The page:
Michael Levin's 'Settling the Score',
reviewed by KELLY FERJUTZ
It's all too easy to imagine an international orchestra conductor being called an enemy of both Jewish and Palestinian interests. But this book was written in the late 1980s! As someone much wiser than me once said, 'the more things change, the more they stay the same.' Indeed.
Author Michael Levin obviously knows his way around the world of classical music and orchestras and conductors and choruses, etc. He skewers everything with the same relish and deadly wit and just enough reality sprinkled in for good measure to make it all hilariously believable. There are differences between orchestral musicians, soloists and conductors, who are all entirely different from vocal musicians, soloists and conductors. Occasionally, the two sides will collaborate in a positively stunning performance of one of the great choral/orchestral masterpieces of the repertoire, or an opera. When all goes as it should, the result is breath-taking and memorable, but generally, these two entities get along like cats and dogs.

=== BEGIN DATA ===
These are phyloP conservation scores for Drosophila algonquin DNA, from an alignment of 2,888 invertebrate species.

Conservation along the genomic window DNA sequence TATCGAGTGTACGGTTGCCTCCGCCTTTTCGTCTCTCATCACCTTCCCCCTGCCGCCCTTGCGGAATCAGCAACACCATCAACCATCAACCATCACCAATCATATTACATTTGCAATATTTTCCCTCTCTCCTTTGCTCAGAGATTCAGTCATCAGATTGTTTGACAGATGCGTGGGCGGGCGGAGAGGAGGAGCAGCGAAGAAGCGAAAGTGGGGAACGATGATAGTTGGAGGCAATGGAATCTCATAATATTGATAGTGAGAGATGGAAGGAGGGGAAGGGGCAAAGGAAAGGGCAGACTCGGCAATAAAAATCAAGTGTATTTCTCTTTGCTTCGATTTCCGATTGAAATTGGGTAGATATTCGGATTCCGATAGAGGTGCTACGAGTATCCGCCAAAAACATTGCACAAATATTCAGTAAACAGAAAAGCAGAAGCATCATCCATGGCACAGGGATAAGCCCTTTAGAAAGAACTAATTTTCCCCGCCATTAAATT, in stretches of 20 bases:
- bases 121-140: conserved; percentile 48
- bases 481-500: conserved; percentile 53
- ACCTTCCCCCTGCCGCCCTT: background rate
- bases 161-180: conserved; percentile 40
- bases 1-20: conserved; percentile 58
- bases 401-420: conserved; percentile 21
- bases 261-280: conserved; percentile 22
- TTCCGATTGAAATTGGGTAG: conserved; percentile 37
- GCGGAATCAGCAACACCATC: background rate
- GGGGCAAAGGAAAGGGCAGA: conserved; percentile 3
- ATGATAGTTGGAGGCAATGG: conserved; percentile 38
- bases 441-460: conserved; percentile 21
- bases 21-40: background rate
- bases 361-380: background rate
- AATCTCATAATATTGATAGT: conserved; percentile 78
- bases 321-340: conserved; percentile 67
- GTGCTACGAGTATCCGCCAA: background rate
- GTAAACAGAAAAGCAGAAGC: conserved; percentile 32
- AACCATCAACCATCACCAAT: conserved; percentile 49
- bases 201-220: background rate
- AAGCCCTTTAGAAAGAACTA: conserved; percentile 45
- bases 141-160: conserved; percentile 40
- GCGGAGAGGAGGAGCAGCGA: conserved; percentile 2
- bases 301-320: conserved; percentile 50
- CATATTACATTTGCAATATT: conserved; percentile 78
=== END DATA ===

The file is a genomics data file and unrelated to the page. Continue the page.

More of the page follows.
In spite of being nearly twenty years old, this satirical look at the world of classical music is as fresh as this morning's coffee. It swirls around a 'new' Mass by Wolfgang Amadeus Mozart, whose 250th birthday was the subject of world-wide year-long celebrations in 2006. The choral conductor, Donald Bright, who discovered this one (in a box of Schubert manuscripts) was a child prodigy on violin. In spite of his great talent, he was nevertheless untutored in the way of the world and how to get along with people, consequently fading out of public sight in his early teens. Finally, at the conservatory, he discovered choral conducting, and has now risen to the post of conductor of the (imaginary) New York Symphony Chorus.
Copyright © 5 February 2007
Kelly Ferjutz, Cleveland USA